This kind of “well, actually”-ness (see the below tweet) has started to feel icky and irritating to me. Why? For one, it’s not always “super hard to disentangle the health effects” of fatness at an individual level — many people who are/have been fat would tell you that the health effects are pretty damn evident in our lived experience. Not everything is about the necessary causal implication of population data, Michael Hobbes!
Also, it feels at odds with a widely held idea in the fat acceptance sphere that I completely agree with: No one owes you their health. In this article, “Fat Is Not the Problem — Fat Stigma Is” (more on that in a sec), the author argues:
The dignity of a group should not be contingent on whether its members are deemed healthy.
Yes, exactly! Research and studies about fatness can help us understand more about the mechanisms and functions of the human body, sure. They might reach conclusions that help us make better, evidence-based decisions and policies. That’s important. But we shouldn’t be arguing for the dignity, respect, and humane treatment of fat people because they’re maybe healthy, actually — we should be arguing for those things because fat people are human beings and being fat, and/or unhealthy, isn’t a moral failing.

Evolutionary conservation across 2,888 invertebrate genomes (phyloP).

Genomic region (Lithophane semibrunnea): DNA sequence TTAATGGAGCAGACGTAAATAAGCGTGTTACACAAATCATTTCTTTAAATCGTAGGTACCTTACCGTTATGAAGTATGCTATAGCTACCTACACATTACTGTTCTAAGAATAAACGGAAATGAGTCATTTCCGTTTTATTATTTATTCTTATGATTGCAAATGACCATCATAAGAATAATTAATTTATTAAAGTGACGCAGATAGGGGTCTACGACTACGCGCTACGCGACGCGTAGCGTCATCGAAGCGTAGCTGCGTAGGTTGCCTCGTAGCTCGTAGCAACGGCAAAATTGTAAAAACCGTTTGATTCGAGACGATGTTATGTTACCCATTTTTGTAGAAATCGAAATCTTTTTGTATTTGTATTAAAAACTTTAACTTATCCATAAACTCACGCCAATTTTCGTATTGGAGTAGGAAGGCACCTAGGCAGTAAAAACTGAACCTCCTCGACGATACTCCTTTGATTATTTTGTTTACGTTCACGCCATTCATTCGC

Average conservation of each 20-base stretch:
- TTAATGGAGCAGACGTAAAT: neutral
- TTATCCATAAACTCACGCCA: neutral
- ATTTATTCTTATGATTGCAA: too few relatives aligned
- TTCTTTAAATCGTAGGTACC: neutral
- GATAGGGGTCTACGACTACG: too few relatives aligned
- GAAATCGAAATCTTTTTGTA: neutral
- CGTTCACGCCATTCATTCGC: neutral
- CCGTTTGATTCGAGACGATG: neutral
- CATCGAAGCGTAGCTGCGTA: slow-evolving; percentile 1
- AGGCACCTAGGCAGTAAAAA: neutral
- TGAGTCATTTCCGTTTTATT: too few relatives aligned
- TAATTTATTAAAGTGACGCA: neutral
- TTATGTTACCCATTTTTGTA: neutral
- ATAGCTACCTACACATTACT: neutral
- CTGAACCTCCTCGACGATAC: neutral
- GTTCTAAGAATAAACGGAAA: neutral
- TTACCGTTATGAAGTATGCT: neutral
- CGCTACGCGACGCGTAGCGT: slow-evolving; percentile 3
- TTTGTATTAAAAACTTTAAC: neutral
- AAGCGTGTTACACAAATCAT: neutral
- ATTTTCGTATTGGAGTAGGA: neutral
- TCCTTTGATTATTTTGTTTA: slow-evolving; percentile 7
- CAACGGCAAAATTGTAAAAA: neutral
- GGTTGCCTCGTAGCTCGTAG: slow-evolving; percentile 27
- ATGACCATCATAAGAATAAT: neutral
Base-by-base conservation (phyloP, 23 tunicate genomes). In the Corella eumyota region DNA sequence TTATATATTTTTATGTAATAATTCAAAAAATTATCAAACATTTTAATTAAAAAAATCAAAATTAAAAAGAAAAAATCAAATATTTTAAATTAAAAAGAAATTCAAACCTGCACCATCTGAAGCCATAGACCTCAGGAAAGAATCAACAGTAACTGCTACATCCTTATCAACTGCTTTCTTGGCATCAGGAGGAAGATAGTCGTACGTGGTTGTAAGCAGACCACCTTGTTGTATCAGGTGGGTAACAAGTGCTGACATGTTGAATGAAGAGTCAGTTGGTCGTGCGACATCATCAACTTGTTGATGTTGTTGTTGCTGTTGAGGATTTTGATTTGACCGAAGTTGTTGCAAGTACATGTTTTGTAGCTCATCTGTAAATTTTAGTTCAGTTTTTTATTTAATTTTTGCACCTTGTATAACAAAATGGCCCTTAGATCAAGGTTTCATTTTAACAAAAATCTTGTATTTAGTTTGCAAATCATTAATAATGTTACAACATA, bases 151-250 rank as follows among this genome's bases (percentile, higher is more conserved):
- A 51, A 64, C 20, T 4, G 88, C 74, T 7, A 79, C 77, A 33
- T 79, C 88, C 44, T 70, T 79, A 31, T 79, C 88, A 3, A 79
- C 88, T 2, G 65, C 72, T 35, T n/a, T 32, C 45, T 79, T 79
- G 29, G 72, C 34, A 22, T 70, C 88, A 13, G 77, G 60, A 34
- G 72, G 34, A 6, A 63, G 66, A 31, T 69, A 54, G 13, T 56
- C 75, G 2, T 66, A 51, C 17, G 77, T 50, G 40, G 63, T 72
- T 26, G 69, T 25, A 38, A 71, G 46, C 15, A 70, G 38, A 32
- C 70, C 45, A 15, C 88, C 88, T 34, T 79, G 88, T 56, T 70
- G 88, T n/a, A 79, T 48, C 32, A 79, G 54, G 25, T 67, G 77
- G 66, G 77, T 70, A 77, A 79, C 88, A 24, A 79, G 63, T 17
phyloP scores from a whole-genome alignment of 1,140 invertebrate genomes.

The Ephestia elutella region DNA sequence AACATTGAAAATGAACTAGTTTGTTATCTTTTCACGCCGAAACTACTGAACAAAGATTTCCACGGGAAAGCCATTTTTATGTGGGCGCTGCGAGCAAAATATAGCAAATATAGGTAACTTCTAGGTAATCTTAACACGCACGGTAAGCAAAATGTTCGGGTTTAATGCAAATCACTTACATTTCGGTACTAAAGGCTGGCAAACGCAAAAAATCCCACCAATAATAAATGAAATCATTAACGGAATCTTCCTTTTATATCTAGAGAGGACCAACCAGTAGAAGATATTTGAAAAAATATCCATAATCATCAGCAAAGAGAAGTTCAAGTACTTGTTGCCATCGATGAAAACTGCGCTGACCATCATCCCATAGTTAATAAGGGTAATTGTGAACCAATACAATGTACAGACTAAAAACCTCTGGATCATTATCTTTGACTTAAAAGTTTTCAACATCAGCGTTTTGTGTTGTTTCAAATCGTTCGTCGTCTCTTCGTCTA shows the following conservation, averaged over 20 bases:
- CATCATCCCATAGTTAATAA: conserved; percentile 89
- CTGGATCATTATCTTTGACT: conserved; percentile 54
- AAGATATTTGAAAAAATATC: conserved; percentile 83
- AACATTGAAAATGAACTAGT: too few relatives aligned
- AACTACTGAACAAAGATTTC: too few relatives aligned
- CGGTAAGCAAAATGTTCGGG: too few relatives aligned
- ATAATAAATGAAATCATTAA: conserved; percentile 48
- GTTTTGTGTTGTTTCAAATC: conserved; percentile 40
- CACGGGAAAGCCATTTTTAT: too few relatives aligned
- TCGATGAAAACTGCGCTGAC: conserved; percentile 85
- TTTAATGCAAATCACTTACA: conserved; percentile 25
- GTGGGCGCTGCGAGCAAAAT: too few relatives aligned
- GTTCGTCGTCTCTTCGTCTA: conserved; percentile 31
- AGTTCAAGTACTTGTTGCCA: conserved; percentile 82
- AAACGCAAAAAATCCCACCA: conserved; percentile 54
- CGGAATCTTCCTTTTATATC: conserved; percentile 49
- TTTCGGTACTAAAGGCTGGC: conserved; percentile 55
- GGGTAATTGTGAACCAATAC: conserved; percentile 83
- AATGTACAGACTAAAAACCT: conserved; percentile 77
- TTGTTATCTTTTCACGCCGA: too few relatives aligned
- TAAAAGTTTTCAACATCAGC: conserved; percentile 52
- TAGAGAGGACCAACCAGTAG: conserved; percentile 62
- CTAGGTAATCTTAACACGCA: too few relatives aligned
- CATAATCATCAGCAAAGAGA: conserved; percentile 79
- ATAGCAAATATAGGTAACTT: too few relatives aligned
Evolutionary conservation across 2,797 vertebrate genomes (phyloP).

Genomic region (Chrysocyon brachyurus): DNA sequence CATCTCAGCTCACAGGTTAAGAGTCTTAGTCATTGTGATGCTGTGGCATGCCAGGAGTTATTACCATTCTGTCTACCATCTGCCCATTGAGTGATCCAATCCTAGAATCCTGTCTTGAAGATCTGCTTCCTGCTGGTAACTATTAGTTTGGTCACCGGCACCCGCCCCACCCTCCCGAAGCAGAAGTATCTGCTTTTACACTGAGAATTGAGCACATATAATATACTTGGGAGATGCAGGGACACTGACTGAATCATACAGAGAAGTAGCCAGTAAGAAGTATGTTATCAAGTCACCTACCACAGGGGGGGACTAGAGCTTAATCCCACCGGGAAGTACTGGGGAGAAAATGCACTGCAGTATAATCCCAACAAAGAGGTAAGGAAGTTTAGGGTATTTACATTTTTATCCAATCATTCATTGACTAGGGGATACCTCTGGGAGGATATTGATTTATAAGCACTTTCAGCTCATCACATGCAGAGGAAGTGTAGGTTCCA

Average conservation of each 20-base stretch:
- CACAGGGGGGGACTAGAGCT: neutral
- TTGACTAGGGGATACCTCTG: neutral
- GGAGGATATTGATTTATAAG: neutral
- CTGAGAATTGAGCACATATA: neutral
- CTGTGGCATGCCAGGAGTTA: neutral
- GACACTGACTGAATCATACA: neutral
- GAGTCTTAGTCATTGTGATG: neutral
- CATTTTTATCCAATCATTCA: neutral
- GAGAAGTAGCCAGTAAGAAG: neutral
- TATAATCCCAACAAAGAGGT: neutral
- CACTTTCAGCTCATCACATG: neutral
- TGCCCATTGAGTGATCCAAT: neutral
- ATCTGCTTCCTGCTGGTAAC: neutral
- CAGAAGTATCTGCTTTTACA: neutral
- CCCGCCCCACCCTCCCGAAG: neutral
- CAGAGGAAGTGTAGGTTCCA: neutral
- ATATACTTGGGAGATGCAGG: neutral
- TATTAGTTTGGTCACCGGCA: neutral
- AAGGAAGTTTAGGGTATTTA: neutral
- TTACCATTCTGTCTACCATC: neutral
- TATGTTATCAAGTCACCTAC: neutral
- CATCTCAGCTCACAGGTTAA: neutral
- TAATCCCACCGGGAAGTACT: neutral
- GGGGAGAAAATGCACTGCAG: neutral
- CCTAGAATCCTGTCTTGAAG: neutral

As someone who was fat, whose physical health was affected in myriad ways, and who developed associated health conditions (that went away when I lost weight), this “actually, the fat isn’t the problem!” thing feels like, I don’t know … a sort of dismissal of my experience. It was a problem for me. That didn’t make me any less deserving of respect and dignity. It didn’t make me a bad person. It didn’t make me less human. It just made my life harder.